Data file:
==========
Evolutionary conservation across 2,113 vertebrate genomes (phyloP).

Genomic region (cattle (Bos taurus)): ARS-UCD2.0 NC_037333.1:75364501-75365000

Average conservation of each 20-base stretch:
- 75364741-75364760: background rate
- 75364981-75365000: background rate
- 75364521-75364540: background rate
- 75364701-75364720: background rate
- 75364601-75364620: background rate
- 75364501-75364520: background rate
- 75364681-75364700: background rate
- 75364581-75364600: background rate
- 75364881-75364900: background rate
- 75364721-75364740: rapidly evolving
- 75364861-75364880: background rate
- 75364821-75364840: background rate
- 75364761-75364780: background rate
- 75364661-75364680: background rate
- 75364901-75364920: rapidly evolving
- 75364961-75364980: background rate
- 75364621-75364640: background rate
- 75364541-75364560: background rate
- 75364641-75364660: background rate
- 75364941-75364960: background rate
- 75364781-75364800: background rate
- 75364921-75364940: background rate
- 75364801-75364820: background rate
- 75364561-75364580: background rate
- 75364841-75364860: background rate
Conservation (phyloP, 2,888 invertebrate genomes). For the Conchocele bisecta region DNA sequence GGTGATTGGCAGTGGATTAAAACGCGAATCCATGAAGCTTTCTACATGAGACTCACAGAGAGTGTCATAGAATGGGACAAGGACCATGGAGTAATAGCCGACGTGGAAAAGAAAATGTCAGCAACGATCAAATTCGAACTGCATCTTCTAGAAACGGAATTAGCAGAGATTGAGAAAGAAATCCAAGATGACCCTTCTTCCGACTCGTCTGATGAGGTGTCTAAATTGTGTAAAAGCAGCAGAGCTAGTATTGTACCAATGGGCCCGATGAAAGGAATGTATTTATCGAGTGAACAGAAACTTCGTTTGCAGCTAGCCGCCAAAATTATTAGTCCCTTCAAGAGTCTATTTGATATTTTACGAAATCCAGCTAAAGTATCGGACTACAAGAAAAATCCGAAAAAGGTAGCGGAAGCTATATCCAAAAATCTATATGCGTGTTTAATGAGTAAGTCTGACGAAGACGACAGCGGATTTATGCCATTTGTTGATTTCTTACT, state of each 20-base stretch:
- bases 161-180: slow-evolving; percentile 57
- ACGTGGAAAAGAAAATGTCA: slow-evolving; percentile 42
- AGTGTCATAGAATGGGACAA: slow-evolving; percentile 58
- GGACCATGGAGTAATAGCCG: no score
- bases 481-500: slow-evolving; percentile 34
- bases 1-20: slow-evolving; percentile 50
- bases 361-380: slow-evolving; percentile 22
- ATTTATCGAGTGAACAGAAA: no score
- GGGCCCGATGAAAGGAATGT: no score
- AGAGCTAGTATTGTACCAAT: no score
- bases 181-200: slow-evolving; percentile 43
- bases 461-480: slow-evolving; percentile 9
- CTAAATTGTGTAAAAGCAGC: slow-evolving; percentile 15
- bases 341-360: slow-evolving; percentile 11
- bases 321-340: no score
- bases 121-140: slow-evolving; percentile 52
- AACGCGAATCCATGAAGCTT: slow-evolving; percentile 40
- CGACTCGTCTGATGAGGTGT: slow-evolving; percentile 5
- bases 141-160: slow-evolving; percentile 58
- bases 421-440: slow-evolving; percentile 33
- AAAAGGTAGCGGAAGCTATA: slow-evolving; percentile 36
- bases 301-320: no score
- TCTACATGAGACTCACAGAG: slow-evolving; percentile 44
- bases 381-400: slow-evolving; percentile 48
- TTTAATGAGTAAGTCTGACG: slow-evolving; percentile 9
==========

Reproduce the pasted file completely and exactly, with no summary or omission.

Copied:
Evolutionary conservation across 2,113 vertebrate genomes (phyloP).

Genomic region (cattle (Bos taurus)): ARS-UCD2.0 NC_037333.1:75364501-75365000

Average conservation of each 20-base stretch:
- 75364741-75364760: background rate
- 75364981-75365000: background rate
- 75364521-75364540: background rate
- 75364701-75364720: background rate
- 75364601-75364620: background rate
- 75364501-75364520: background rate
- 75364681-75364700: background rate
- 75364581-75364600: background rate
- 75364881-75364900: background rate
- 75364721-75364740: rapidly evolving
- 75364861-75364880: background rate
- 75364821-75364840: background rate
- 75364761-75364780: background rate
- 75364661-75364680: background rate
- 75364901-75364920: rapidly evolving
- 75364961-75364980: background rate
- 75364621-75364640: background rate
- 75364541-75364560: background rate
- 75364641-75364660: background rate
- 75364941-75364960: background rate
- 75364781-75364800: background rate
- 75364921-75364940: background rate
- 75364801-75364820: background rate
- 75364561-75364580: background rate
- 75364841-75364860: background rate
Conservation (phyloP, 2,888 invertebrate genomes). For the Conchocele bisecta region DNA sequence GGTGATTGGCAGTGGATTAAAACGCGAATCCATGAAGCTTTCTACATGAGACTCACAGAGAGTGTCATAGAATGGGACAAGGACCATGGAGTAATAGCCGACGTGGAAAAGAAAATGTCAGCAACGATCAAATTCGAACTGCATCTTCTAGAAACGGAATTAGCAGAGATTGAGAAAGAAATCCAAGATGACCCTTCTTCCGACTCGTCTGATGAGGTGTCTAAATTGTGTAAAAGCAGCAGAGCTAGTATTGTACCAATGGGCCCGATGAAAGGAATGTATTTATCGAGTGAACAGAAACTTCGTTTGCAGCTAGCCGCCAAAATTATTAGTCCCTTCAAGAGTCTATTTGATATTTTACGAAATCCAGCTAAAGTATCGGACTACAAGAAAAATCCGAAAAAGGTAGCGGAAGCTATATCCAAAAATCTATATGCGTGTTTAATGAGTAAGTCTGACGAAGACGACAGCGGATTTATGCCATTTGTTGATTTCTTACT, state of each 20-base stretch:
- bases 161-180: slow-evolving; percentile 57
- ACGTGGAAAAGAAAATGTCA: slow-evolving; percentile 42
- AGTGTCATAGAATGGGACAA: slow-evolving; percentile 58
- GGACCATGGAGTAATAGCCG: no score
- bases 481-500: slow-evolving; percentile 34
- bases 1-20: slow-evolving; percentile 50
- bases 361-380: slow-evolving; percentile 22
- ATTTATCGAGTGAACAGAAA: no score
- GGGCCCGATGAAAGGAATGT: no score
- AGAGCTAGTATTGTACCAAT: no score
- bases 181-200: slow-evolving; percentile 43
- bases 461-480: slow-evolving; percentile 9
- CTAAATTGTGTAAAAGCAGC: slow-evolving; percentile 15
- bases 341-360: slow-evolving; percentile 11
- bases 321-340: no score
- bases 121-140: slow-evolving; percentile 52
- AACGCGAATCCATGAAGCTT: slow-evolving; percentile 40
- CGACTCGTCTGATGAGGTGT: slow-evolving; percentile 5
- bases 141-160: slow-evolving; percentile 58
- bases 421-440: slow-evolving; percentile 33
- AAAAGGTAGCGGAAGCTATA: slow-evolving; percentile 36
- bases 301-320: no score
- TCTACATGAGACTCACAGAG: slow-evolving; percentile 44
- bases 381-400: slow-evolving; percentile 48
- TTTAATGAGTAAGTCTGACG: slow-evolving; percentile 9